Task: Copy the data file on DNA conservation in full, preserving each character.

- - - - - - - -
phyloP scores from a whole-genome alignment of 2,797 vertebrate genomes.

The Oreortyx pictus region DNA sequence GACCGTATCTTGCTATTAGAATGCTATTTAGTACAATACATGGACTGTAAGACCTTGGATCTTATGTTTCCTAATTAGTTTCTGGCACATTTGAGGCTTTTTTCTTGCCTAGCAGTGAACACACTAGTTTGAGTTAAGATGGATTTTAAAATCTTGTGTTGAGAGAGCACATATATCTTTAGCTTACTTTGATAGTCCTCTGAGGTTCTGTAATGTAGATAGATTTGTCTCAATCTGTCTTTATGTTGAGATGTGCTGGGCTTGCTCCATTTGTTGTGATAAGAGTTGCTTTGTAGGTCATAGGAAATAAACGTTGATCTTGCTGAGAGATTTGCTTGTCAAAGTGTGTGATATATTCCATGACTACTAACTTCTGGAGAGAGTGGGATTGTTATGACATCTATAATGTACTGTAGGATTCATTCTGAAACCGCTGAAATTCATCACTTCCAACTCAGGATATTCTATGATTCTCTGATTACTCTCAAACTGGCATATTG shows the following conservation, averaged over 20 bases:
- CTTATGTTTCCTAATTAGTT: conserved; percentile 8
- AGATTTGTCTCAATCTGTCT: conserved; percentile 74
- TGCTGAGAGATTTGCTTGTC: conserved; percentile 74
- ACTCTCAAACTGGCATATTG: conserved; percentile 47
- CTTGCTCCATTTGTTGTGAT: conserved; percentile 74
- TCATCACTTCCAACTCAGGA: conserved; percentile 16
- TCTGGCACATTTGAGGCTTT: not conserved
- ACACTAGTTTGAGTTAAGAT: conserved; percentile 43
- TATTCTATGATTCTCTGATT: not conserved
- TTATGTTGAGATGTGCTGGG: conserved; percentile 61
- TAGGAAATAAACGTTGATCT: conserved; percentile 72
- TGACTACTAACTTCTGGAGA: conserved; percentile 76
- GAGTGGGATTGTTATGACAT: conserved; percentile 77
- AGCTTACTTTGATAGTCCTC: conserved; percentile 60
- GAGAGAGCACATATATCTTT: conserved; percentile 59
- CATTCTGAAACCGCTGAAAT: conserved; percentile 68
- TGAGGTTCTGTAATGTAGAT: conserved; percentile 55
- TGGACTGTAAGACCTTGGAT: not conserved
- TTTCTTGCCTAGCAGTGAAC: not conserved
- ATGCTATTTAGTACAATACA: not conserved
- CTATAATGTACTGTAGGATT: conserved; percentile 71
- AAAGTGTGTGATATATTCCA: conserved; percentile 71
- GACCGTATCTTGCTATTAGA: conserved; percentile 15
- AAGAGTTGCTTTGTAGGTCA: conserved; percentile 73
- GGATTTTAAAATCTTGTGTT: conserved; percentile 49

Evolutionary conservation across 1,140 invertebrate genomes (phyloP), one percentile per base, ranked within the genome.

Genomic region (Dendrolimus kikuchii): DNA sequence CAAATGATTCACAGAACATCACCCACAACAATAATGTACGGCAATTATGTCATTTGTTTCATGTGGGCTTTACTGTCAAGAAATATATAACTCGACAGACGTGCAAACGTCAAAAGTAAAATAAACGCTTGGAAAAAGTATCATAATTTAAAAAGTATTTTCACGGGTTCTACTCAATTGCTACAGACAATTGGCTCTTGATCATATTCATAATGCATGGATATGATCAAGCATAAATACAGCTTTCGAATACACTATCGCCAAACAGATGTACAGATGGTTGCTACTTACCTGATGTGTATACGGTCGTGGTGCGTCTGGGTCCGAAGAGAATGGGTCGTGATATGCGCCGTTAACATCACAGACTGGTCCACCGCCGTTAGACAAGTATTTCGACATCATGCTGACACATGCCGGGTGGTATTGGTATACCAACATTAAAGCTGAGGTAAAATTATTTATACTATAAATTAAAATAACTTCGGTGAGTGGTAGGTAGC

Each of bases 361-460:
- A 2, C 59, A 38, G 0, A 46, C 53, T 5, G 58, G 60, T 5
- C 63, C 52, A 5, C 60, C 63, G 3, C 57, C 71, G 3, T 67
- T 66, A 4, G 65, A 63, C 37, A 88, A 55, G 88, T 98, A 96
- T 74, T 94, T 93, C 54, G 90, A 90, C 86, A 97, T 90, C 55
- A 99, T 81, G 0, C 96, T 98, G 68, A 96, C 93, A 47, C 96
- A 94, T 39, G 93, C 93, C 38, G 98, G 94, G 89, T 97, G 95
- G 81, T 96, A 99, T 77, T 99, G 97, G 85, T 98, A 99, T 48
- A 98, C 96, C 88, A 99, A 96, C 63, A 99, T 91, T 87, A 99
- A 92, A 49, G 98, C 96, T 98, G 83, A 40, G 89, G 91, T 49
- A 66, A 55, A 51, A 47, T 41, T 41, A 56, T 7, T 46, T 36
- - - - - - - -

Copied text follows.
phyloP scores from a whole-genome alignment of 2,797 vertebrate genomes.

The Oreortyx pictus region DNA sequence GACCGTATCTTGCTATTAGAATGCTATTTAGTACAATACATGGACTGTAAGACCTTGGATCTTATGTTTCCTAATTAGTTTCTGGCACATTTGAGGCTTTTTTCTTGCCTAGCAGTGAACACACTAGTTTGAGTTAAGATGGATTTTAAAATCTTGTGTTGAGAGAGCACATATATCTTTAGCTTACTTTGATAGTCCTCTGAGGTTCTGTAATGTAGATAGATTTGTCTCAATCTGTCTTTATGTTGAGATGTGCTGGGCTTGCTCCATTTGTTGTGATAAGAGTTGCTTTGTAGGTCATAGGAAATAAACGTTGATCTTGCTGAGAGATTTGCTTGTCAAAGTGTGTGATATATTCCATGACTACTAACTTCTGGAGAGAGTGGGATTGTTATGACATCTATAATGTACTGTAGGATTCATTCTGAAACCGCTGAAATTCATCACTTCCAACTCAGGATATTCTATGATTCTCTGATTACTCTCAAACTGGCATATTG shows the following conservation, averaged over 20 bases:
- CTTATGTTTCCTAATTAGTT: conserved; percentile 8
- AGATTTGTCTCAATCTGTCT: conserved; percentile 74
- TGCTGAGAGATTTGCTTGTC: conserved; percentile 74
- ACTCTCAAACTGGCATATTG: conserved; percentile 47
- CTTGCTCCATTTGTTGTGAT: conserved; percentile 74
- TCATCACTTCCAACTCAGGA: conserved; percentile 16
- TCTGGCACATTTGAGGCTTT: not conserved
- ACACTAGTTTGAGTTAAGAT: conserved; percentile 43
- TATTCTATGATTCTCTGATT: not conserved
- TTATGTTGAGATGTGCTGGG: conserved; percentile 61
- TAGGAAATAAACGTTGATCT: conserved; percentile 72
- TGACTACTAACTTCTGGAGA: conserved; percentile 76
- GAGTGGGATTGTTATGACAT: conserved; percentile 77
- AGCTTACTTTGATAGTCCTC: conserved; percentile 60
- GAGAGAGCACATATATCTTT: conserved; percentile 59
- CATTCTGAAACCGCTGAAAT: conserved; percentile 68
- TGAGGTTCTGTAATGTAGAT: conserved; percentile 55
- TGGACTGTAAGACCTTGGAT: not conserved
- TTTCTTGCCTAGCAGTGAAC: not conserved
- ATGCTATTTAGTACAATACA: not conserved
- CTATAATGTACTGTAGGATT: conserved; percentile 71
- AAAGTGTGTGATATATTCCA: conserved; percentile 71
- GACCGTATCTTGCTATTAGA: conserved; percentile 15
- AAGAGTTGCTTTGTAGGTCA: conserved; percentile 73
- GGATTTTAAAATCTTGTGTT: conserved; percentile 49

Evolutionary conservation across 1,140 invertebrate genomes (phyloP), one percentile per base, ranked within the genome.

Genomic region (Dendrolimus kikuchii): DNA sequence CAAATGATTCACAGAACATCACCCACAACAATAATGTACGGCAATTATGTCATTTGTTTCATGTGGGCTTTACTGTCAAGAAATATATAACTCGACAGACGTGCAAACGTCAAAAGTAAAATAAACGCTTGGAAAAAGTATCATAATTTAAAAAGTATTTTCACGGGTTCTACTCAATTGCTACAGACAATTGGCTCTTGATCATATTCATAATGCATGGATATGATCAAGCATAAATACAGCTTTCGAATACACTATCGCCAAACAGATGTACAGATGGTTGCTACTTACCTGATGTGTATACGGTCGTGGTGCGTCTGGGTCCGAAGAGAATGGGTCGTGATATGCGCCGTTAACATCACAGACTGGTCCACCGCCGTTAGACAAGTATTTCGACATCATGCTGACACATGCCGGGTGGTATTGGTATACCAACATTAAAGCTGAGGTAAAATTATTTATACTATAAATTAAAATAACTTCGGTGAGTGGTAGGTAGC

Each of bases 361-460:
- A 2, C 59, A 38, G 0, A 46, C 53, T 5, G 58, G 60, T 5
- C 63, C 52, A 5, C 60, C 63, G 3, C 57, C 71, G 3, T 67
- T 66, A 4, G 65, A 63, C 37, A 88, A 55, G 88, T 98, A 96
- T 74, T 94, T 93, C 54, G 90, A 90, C 86, A 97, T 90, C 55
- A 99, T 81, G 0, C 96, T 98, G 68, A 96, C 93, A 47, C 96
- A 94, T 39, G 93, C 93, C 38, G 98, G 94, G 89, T 97, G 95
- G 81, T 96, A 99, T 77, T 99, G 97, G 85, T 98, A 99, T 48
- A 98, C 96, C 88, A 99, A 96, C 63, A 99, T 91, T 87, A 99
- A 92, A 49, G 98, C 96, T 98, G 83, A 40, G 89, G 91, T 49
- A 66, A 55, A 51, A 47, T 41, T 41, A 56, T 7, T 46, T 36